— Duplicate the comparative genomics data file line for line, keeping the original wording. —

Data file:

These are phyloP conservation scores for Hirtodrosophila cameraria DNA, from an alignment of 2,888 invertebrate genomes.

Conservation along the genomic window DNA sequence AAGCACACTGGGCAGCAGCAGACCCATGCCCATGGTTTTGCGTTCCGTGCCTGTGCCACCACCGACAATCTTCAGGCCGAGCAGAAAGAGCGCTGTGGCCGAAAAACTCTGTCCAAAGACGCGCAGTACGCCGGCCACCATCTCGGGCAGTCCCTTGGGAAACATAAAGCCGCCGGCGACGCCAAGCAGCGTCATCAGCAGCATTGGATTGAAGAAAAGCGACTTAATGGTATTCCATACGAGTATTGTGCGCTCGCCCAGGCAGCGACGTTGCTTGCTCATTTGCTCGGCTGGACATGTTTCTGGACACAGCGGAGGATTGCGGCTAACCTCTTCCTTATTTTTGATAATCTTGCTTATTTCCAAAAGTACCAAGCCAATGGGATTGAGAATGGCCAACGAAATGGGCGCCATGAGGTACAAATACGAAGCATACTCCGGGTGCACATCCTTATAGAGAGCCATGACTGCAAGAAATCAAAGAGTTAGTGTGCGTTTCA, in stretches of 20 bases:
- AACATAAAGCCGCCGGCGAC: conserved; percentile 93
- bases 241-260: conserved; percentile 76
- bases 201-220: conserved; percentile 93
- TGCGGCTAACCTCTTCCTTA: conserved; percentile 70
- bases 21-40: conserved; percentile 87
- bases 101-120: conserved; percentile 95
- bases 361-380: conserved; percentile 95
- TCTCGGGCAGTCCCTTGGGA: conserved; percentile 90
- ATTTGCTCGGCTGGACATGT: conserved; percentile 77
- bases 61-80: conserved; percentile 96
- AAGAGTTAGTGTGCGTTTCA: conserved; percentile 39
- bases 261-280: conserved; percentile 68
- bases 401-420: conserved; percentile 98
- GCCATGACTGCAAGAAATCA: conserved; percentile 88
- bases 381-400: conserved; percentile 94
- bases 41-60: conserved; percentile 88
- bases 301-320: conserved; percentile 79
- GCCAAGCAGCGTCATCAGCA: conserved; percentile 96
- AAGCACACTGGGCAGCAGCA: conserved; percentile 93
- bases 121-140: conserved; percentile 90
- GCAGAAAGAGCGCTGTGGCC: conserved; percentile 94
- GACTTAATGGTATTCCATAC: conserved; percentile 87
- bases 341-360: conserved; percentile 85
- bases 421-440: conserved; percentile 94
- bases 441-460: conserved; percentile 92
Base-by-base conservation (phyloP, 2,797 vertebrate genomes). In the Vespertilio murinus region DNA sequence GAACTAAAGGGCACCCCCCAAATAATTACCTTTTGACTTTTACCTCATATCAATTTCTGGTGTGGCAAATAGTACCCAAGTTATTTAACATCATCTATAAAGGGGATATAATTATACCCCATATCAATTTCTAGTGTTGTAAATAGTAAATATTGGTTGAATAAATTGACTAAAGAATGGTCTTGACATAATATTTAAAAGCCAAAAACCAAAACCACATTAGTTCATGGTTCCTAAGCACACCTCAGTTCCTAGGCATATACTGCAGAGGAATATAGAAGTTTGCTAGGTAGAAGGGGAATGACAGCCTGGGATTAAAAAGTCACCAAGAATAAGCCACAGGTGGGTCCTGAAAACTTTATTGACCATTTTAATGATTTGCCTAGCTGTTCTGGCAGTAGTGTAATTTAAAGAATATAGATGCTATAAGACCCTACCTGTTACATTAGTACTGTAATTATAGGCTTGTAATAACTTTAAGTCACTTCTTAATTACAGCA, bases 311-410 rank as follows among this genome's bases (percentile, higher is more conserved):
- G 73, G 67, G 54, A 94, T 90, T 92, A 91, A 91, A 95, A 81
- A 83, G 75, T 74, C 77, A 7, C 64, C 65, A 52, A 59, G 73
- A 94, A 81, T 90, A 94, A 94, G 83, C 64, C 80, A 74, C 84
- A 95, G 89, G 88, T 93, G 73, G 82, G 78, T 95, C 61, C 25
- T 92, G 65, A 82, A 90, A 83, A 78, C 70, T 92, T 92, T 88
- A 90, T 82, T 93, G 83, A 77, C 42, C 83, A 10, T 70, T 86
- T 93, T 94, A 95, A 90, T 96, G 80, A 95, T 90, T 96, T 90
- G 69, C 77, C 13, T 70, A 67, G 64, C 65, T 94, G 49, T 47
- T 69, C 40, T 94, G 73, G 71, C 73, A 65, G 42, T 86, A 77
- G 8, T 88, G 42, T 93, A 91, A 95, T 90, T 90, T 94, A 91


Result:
These are phyloP conservation scores for Hirtodrosophila cameraria DNA, from an alignment of 2,888 invertebrate genomes.

Conservation along the genomic window DNA sequence AAGCACACTGGGCAGCAGCAGACCCATGCCCATGGTTTTGCGTTCCGTGCCTGTGCCACCACCGACAATCTTCAGGCCGAGCAGAAAGAGCGCTGTGGCCGAAAAACTCTGTCCAAAGACGCGCAGTACGCCGGCCACCATCTCGGGCAGTCCCTTGGGAAACATAAAGCCGCCGGCGACGCCAAGCAGCGTCATCAGCAGCATTGGATTGAAGAAAAGCGACTTAATGGTATTCCATACGAGTATTGTGCGCTCGCCCAGGCAGCGACGTTGCTTGCTCATTTGCTCGGCTGGACATGTTTCTGGACACAGCGGAGGATTGCGGCTAACCTCTTCCTTATTTTTGATAATCTTGCTTATTTCCAAAAGTACCAAGCCAATGGGATTGAGAATGGCCAACGAAATGGGCGCCATGAGGTACAAATACGAAGCATACTCCGGGTGCACATCCTTATAGAGAGCCATGACTGCAAGAAATCAAAGAGTTAGTGTGCGTTTCA, in stretches of 20 bases:
- AACATAAAGCCGCCGGCGAC: conserved; percentile 93
- bases 241-260: conserved; percentile 76
- bases 201-220: conserved; percentile 93
- TGCGGCTAACCTCTTCCTTA: conserved; percentile 70
- bases 21-40: conserved; percentile 87
- bases 101-120: conserved; percentile 95
- bases 361-380: conserved; percentile 95
- TCTCGGGCAGTCCCTTGGGA: conserved; percentile 90
- ATTTGCTCGGCTGGACATGT: conserved; percentile 77
- bases 61-80: conserved; percentile 96
- AAGAGTTAGTGTGCGTTTCA: conserved; percentile 39
- bases 261-280: conserved; percentile 68
- bases 401-420: conserved; percentile 98
- GCCATGACTGCAAGAAATCA: conserved; percentile 88
- bases 381-400: conserved; percentile 94
- bases 41-60: conserved; percentile 88
- bases 301-320: conserved; percentile 79
- GCCAAGCAGCGTCATCAGCA: conserved; percentile 96
- AAGCACACTGGGCAGCAGCA: conserved; percentile 93
- bases 121-140: conserved; percentile 90
- GCAGAAAGAGCGCTGTGGCC: conserved; percentile 94
- GACTTAATGGTATTCCATAC: conserved; percentile 87
- bases 341-360: conserved; percentile 85
- bases 421-440: conserved; percentile 94
- bases 441-460: conserved; percentile 92
Base-by-base conservation (phyloP, 2,797 vertebrate genomes). In the Vespertilio murinus region DNA sequence GAACTAAAGGGCACCCCCCAAATAATTACCTTTTGACTTTTACCTCATATCAATTTCTGGTGTGGCAAATAGTACCCAAGTTATTTAACATCATCTATAAAGGGGATATAATTATACCCCATATCAATTTCTAGTGTTGTAAATAGTAAATATTGGTTGAATAAATTGACTAAAGAATGGTCTTGACATAATATTTAAAAGCCAAAAACCAAAACCACATTAGTTCATGGTTCCTAAGCACACCTCAGTTCCTAGGCATATACTGCAGAGGAATATAGAAGTTTGCTAGGTAGAAGGGGAATGACAGCCTGGGATTAAAAAGTCACCAAGAATAAGCCACAGGTGGGTCCTGAAAACTTTATTGACCATTTTAATGATTTGCCTAGCTGTTCTGGCAGTAGTGTAATTTAAAGAATATAGATGCTATAAGACCCTACCTGTTACATTAGTACTGTAATTATAGGCTTGTAATAACTTTAAGTCACTTCTTAATTACAGCA, bases 311-410 rank as follows among this genome's bases (percentile, higher is more conserved):
- G 73, G 67, G 54, A 94, T 90, T 92, A 91, A 91, A 95, A 81
- A 83, G 75, T 74, C 77, A 7, C 64, C 65, A 52, A 59, G 73
- A 94, A 81, T 90, A 94, A 94, G 83, C 64, C 80, A 74, C 84
- A 95, G 89, G 88, T 93, G 73, G 82, G 78, T 95, C 61, C 25
- T 92, G 65, A 82, A 90, A 83, A 78, C 70, T 92, T 92, T 88
- A 90, T 82, T 93, G 83, A 77, C 42, C 83, A 10, T 70, T 86
- T 93, T 94, A 95, A 90, T 96, G 80, A 95, T 90, T 96, T 90
- G 69, C 77, C 13, T 70, A 67, G 64, C 65, T 94, G 49, T 47
- T 69, C 40, T 94, G 73, G 71, C 73, A 65, G 42, T 86, A 77
- G 8, T 88, G 42, T 93, A 91, A 95, T 90, T 90, T 94, A 91